Good morning. I’m talking about chips, this morning, but not of the computer variety. Or to be more precise, crisps, which our American and Canadian friends know as chips. (What they call fries, we call chips. But that’s not important right now). Given the great Irish attachment to the potato, and that I’ve teased the Canadians over important cases about margarine, this just has to be blogged.

Procter & Gamble v HMRC [2008] EWHC 1558 (Ch) (Warren J) (Thanks to the Legal Post for highlighting this case).

In the great tradition of cases about teacakes and Jaffa Cakes, not to mention chocolate-covered wafers, this is a dispute about classifications for the purposes of VAT (value-added tax; somewhat similar to sales tax in North America but typically included in the advertised price rather than added on at the counter). In the UK, food is in general zero-rated (i.e. VAT of 0%) but certain kinds of food are standard-rated (VAT of 17.5%). Various foodstuffs and drinkstuffs are standard-rated, such as ice cream and confectionary – you can get the full list here from HMRC (the UK Revenue service). Obviously, from the point of view of the manufacturer, they’d rather their products were zero-rated, as it means the cost to the consumer is less (or they can just put up the prices and still beat their competitors).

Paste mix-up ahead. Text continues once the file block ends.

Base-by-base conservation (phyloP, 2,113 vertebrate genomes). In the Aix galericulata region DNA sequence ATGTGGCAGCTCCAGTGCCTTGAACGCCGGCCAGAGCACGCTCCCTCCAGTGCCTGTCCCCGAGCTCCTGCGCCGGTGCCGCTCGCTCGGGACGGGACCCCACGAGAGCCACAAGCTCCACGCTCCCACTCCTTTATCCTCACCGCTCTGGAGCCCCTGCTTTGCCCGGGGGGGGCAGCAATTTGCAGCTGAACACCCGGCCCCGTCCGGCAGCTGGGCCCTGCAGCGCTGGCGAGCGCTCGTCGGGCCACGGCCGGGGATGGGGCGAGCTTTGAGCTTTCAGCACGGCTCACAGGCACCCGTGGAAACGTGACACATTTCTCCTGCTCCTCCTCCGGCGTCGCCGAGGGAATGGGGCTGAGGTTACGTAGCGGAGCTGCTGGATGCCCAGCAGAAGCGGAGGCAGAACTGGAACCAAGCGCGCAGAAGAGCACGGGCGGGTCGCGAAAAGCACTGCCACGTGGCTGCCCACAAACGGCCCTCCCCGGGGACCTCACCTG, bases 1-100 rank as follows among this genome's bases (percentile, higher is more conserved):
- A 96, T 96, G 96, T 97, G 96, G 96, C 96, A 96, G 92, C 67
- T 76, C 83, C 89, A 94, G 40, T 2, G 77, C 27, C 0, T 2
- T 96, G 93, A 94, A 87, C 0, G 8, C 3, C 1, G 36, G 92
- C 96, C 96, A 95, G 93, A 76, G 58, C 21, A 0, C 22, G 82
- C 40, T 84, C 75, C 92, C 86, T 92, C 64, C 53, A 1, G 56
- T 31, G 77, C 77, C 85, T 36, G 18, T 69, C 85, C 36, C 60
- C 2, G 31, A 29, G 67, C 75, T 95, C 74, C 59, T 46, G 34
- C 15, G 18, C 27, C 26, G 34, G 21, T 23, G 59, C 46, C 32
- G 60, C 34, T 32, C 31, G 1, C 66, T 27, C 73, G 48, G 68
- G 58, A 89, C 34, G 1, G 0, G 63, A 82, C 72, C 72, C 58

So, Pringles are a snack. I actually remember arriving on the Irish market, and found addictive for a while, though I went off them – the tins are great musical instruments though. But what is their VAT classification? They are food – so they could be zero – but if they fit into this category:

Any of the following when packaged for human consumption without further preparation, namely, potato crisps, potato sticks, potato puffs, and similar products made from the potato, or from potato flour, or from potato starch, and savoury food products obtained by the swelling of cereals or cereal products; and salted or roasted nuts other than nuts in shell.

they get the 17.5% rate (By the way, the law is somewhat similar in Ireland, with no relevant differences, though the actual rate is higher, being 21%). To be honest, it was news to me that their potato content is quite low (less than half), but apparently that’s how it is. So off they go to the revenue tribunal and on to the courts..

P&G (makes of ‘Regular Pringles’, which means the ones in the tall tubes, any flavour) have some particularly creative arguments, like:

Regular Pringles are not similar to potato crisps on the ground of regularity of shape, having a shape not found in nature, uniform colouring, texture, taste particularly “mouth melt”. Crisps do not contain non-potato flours as does Pringles. Crisps are not normally packaged in tubes.

Customers do not see Regular Pringles as potato crisps. The ingredients of products in the modern snack market are largely irrelevant to purchasers, as is demonstrated by the labelling requirements.